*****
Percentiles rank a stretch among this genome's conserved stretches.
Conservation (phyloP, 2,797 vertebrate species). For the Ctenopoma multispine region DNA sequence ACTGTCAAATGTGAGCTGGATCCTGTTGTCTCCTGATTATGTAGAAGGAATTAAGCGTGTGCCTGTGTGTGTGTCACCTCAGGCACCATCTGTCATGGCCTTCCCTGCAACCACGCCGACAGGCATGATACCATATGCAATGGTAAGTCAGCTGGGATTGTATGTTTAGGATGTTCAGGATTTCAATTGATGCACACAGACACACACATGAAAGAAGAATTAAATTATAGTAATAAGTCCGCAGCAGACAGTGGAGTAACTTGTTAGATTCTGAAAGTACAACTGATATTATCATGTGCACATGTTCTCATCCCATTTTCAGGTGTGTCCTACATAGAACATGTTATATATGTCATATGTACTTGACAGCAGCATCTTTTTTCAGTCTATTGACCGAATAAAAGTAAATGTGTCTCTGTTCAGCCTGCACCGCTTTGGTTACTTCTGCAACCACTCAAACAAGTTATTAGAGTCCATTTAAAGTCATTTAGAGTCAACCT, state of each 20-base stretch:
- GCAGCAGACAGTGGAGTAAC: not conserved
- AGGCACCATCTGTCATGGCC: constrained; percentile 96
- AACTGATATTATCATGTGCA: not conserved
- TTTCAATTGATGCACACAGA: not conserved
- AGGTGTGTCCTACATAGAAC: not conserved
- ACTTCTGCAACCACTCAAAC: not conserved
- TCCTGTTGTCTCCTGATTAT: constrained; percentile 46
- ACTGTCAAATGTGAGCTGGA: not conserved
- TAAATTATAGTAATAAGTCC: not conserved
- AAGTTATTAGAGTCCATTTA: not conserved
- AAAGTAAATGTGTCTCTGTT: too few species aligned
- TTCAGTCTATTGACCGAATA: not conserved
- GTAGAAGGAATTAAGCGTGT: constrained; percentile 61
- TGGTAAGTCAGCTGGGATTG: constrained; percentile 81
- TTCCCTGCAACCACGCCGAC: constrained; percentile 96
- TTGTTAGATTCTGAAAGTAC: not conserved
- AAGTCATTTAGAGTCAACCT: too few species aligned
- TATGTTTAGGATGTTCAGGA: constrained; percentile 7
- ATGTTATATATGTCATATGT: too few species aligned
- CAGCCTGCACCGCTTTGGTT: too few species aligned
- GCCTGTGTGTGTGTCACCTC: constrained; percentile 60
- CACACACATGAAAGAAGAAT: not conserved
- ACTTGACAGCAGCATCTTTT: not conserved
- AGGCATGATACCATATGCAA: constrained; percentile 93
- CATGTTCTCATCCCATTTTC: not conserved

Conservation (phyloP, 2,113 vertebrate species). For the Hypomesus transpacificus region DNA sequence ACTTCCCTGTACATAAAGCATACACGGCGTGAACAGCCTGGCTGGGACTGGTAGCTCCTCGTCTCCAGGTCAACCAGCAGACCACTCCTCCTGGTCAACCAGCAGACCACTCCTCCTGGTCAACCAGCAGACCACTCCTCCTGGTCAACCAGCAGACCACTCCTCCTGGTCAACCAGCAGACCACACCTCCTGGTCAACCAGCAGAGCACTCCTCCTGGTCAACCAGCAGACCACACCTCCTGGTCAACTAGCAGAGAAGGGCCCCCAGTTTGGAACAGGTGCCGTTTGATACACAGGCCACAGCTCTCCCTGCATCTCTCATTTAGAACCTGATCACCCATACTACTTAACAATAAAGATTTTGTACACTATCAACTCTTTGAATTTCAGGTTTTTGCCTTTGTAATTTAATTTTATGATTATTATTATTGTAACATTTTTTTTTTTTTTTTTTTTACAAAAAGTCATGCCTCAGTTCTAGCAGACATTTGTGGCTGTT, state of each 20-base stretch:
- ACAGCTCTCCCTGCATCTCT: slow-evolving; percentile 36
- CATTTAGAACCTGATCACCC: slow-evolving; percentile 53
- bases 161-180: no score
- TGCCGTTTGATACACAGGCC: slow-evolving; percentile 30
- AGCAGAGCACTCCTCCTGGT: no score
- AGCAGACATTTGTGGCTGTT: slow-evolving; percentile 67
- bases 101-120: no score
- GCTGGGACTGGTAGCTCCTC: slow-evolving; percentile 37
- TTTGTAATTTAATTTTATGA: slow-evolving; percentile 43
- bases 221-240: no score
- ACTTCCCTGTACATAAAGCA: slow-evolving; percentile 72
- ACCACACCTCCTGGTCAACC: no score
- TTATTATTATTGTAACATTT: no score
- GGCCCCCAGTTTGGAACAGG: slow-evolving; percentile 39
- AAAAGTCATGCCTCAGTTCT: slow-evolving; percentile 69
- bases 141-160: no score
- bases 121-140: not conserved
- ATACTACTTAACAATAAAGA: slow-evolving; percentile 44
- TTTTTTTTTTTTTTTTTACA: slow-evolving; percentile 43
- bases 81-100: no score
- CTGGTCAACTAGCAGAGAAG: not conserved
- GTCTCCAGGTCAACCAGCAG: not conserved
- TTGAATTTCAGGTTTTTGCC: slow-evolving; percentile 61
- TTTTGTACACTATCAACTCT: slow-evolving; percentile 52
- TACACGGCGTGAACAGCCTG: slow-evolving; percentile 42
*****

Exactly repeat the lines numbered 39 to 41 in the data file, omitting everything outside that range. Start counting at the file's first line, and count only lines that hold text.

- ACTTCCCTGTACATAAAGCA: slow-evolving; percentile 72
- ACCACACCTCCTGGTCAACC: no score
- TTATTATTATTGTAACATTT: no score